The concept of "fractal dimension" is attributed to a 20th century mathematician, Benoit Mandelbrot. His fractal theory was developed in order to try to more precisely quantify the immense complexity of nature in relatively simple equations. His favorite example of such complexity was the craggy coast of Britain which, when seen from far above, looks somewhat wrinkled and convoluted. Yet as an observer gets closer and closer to the shore, the complexity of the coastline increases; smooth lines become jagged, and more jagged and complex until the observer is so close that he is observing the minute variation in the positions of each individual grain of sand along the shore. Moreover, we can imagine this observer measuring the length of the coastline with increasingly smaller rulers. As he takes account of the added complexity as he measures with increasingly precise resolution, his approximation to the length of the coast of Britain keeps increasing. In fact, he could very well find that the length he is looking for diverges to infinity!
Yet it is obvious that this "infinitely long" coast of Britain only encapsulates a finite area, just as a circle drawn on the globe can contain all of Britain. In some way, we believe that the coast of Britain is more "substantial" than a simple circle, and perhaps more interesting than a simple 1-dimensional line which defines a circle's circumference. Fractal dimension was developed as a way to quantify this contradictory complexity.
Explanation | Image | Exponent gives the dimension |
Notice that a line segment is self-similar. It can be separated into 4 = 4^{1} "miniature" pieces. Each is 1/4 the size of the original. Each looks exactly like the original figure when magnified by a factor of 4 (magnification or scaling factor). | 4 = 4^{1} pieces | |
The square can be separated in to miniature squares. If the smaller square is magnified (scaled)4 times then it is identical to the larger square. However, we need 16 = 4^{2} pieces to make up the original square figure. | 16 = 4^{2} pieces | |
The cube can be separated into 64 = 4^{3} pieces. Again, these pieces need to be enlarged (scaled) by a factor to 4 to generate the larger square. | 64 = 4^{3} pieces |
Therefore, N (the number of miniature pieces in the final figure) is equal to S (the scaling factor) raised to the power D (dimension). In the previous cases it is easy to find the dimension by simply reading the exponent. This simple concept can be generalized to measure non-integral dimensions of many fractals. One such fractal is the Van-Koch snowflake which you generated in class. Another common fractal is the Sierpinsky Triangle discussed below, which is created by successively removing the middle section out of an equilateral triangle.
N = S^{D}
Now take the result and repeat (iterate) as shown.
Continuing this pattern results in the figure above. The fractal is the limiting case that results when the iterations are continued out to infinity. Notice that the lower left portion of the triangle is exactly the same as the entire triangle when magnified by a factor of two, and the lower-left portion of that triangle is the same as it's containing triangle, and so on. The Sierpinsky Triangle is self-similar.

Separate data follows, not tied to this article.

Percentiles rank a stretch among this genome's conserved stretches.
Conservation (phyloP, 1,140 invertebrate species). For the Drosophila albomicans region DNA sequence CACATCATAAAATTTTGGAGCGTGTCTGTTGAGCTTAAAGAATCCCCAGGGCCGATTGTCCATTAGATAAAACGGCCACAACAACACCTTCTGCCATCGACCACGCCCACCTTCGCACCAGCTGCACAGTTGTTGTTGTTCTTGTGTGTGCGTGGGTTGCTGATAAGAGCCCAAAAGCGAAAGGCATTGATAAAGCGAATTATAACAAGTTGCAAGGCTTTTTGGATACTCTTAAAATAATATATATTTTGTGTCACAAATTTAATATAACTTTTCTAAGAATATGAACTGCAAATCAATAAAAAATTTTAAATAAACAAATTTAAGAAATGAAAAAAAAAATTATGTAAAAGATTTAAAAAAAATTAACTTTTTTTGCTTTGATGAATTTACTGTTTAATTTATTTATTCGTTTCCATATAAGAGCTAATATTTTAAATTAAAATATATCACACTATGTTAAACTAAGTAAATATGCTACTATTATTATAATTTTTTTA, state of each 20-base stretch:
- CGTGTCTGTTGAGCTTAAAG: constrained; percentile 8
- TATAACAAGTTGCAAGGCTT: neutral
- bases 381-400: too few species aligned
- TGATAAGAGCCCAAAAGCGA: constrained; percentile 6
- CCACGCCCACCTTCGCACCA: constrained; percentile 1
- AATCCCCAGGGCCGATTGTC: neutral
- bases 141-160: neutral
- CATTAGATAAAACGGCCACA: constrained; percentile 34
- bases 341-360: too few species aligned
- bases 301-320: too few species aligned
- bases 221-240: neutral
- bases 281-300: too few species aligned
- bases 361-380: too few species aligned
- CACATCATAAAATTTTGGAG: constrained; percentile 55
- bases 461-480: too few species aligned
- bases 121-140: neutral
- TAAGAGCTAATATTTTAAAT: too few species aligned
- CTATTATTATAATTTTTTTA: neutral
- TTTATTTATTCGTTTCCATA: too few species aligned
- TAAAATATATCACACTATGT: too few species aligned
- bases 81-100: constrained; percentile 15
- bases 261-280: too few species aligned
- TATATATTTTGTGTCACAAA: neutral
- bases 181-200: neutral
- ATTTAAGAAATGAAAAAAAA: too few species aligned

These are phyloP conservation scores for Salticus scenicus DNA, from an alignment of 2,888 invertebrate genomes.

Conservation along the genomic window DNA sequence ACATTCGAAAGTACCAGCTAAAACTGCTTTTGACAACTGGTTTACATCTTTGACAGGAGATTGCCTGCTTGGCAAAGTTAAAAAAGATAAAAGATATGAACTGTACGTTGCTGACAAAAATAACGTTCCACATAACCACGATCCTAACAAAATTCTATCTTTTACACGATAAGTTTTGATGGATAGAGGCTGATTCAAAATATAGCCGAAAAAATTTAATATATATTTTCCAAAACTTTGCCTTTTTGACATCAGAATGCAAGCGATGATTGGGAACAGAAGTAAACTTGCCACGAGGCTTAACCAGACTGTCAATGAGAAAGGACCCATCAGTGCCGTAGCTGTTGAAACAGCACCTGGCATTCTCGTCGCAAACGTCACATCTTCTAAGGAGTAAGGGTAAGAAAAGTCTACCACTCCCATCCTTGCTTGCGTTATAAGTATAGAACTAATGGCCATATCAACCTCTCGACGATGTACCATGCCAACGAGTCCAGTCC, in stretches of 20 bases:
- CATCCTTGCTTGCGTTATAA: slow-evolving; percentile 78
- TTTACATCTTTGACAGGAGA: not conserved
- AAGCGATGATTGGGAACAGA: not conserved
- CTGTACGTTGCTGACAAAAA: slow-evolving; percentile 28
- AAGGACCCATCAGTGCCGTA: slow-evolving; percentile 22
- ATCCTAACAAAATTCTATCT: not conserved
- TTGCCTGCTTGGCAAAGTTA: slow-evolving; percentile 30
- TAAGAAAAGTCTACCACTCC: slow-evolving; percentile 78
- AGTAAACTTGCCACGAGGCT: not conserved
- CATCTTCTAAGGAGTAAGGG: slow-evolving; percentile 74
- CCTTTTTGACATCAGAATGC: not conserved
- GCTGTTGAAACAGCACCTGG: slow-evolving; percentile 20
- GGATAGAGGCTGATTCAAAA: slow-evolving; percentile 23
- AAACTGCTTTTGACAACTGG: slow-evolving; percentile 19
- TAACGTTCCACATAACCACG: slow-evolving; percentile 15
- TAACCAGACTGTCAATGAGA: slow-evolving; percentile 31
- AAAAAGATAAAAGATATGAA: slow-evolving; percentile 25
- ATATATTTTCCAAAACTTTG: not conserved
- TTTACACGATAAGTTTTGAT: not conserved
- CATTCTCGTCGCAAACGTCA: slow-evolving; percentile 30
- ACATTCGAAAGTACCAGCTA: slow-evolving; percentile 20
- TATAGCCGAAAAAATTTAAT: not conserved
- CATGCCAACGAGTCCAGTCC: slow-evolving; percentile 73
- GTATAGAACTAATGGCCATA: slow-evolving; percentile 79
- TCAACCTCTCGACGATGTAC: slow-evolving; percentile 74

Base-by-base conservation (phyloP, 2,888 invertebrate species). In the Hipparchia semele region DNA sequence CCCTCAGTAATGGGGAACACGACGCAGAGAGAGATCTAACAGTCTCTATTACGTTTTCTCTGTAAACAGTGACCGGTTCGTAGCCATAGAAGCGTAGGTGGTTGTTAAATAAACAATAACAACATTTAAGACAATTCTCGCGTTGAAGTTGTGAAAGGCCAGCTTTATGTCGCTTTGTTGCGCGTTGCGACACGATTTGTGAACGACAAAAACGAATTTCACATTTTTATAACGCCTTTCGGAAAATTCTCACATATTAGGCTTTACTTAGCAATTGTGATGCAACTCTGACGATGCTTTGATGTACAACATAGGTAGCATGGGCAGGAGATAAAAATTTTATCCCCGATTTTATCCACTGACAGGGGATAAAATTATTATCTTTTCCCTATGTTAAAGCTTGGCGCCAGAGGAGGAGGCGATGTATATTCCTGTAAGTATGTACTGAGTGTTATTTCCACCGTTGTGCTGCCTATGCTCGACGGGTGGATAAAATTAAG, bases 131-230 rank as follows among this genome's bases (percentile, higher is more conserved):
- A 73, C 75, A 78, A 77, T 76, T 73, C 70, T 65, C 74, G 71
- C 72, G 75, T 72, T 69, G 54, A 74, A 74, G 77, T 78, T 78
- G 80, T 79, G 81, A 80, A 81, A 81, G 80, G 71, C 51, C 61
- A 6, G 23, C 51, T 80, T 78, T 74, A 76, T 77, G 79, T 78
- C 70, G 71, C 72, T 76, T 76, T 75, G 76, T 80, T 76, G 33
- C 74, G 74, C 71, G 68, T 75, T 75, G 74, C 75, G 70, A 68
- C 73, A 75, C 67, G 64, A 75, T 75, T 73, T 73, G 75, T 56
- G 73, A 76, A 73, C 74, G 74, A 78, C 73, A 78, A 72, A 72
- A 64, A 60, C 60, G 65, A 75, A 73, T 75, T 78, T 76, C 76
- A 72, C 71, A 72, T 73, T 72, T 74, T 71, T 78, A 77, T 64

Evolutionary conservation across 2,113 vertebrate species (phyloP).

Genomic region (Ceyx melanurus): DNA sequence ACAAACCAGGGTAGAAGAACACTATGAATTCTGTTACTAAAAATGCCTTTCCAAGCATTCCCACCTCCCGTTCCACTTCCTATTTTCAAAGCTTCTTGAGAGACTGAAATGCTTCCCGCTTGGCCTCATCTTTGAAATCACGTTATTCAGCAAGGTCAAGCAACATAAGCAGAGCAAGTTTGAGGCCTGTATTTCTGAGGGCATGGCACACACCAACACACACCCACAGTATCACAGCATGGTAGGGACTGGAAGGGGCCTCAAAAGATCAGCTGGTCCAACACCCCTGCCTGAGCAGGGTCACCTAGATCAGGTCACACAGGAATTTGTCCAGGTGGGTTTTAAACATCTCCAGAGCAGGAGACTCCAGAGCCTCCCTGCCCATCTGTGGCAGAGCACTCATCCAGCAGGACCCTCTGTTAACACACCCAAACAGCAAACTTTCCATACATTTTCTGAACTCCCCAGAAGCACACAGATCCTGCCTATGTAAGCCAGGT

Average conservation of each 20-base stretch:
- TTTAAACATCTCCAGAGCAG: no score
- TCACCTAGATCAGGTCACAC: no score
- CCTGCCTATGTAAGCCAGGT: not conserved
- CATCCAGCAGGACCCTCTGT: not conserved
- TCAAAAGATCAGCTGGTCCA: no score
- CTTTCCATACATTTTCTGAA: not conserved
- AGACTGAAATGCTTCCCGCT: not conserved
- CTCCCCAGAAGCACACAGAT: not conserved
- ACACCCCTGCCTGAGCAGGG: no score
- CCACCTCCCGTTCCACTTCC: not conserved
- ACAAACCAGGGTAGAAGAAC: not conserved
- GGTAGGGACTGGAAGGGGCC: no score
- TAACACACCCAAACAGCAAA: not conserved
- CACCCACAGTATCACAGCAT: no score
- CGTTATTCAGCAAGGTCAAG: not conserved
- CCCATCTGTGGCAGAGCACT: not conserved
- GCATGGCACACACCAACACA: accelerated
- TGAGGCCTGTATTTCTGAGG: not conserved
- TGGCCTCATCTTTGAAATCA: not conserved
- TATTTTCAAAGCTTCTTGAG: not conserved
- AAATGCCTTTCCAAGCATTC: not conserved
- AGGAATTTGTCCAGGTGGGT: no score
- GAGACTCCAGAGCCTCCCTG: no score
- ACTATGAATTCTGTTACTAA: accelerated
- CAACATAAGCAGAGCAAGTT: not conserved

But what is the dimension of the Sierpinsky Triangle? Notice the second triangle is composed of 3 miniature triangles exactly like the original. The smaller triangles could be scaled by 2 to produce the entire triangle (S = 2). The resulting figures consists of 3 separate identical miniature pieces. (N = 3).
What is D? We simply take the logarithm of our above equation. Recalling than N = S^{D},
S^{D} = N 2^{D} = 3 log(2^{D}) = log(3) D*log(2) = log(3) D = log(3)/log(2) D = 1.585 (not an integer!)
In fact, a trivial computation from the above equation yields
D = log N/log S.
This is the formula to use for computing the fractal dimension of any strictly self-similar fractals. The dimension is a measure of how completely these fractals embed themselves into normal Euclidean space.
For the following figures, we have given N, S, and D.
Initiator | Generator |
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If you're interested in a more rigorous development of fractal theory, consult "The Fractal Geometry of Nature" by Benoit Mandelbrot. It is a seminal text in the field, and is written at an "educated layman's" level. For an even more rigorous discussion of more recent results, including computer applications, there are a few good good texts by Michael F. Barnsley, one of them is entitled "Fractals Everywhere" but it's pretty dense. Both of these books will have good bibliographies, too.
--Patrick White
All of the images above and some portion of text are borrowed from the PWS OnLine Series,
Copyright © 1995 by PWS Publishing Company. I think my explication makes the concepts
clearer, but this is based strongly on their web site.
Modified 1/29/98 by Alexey Nogin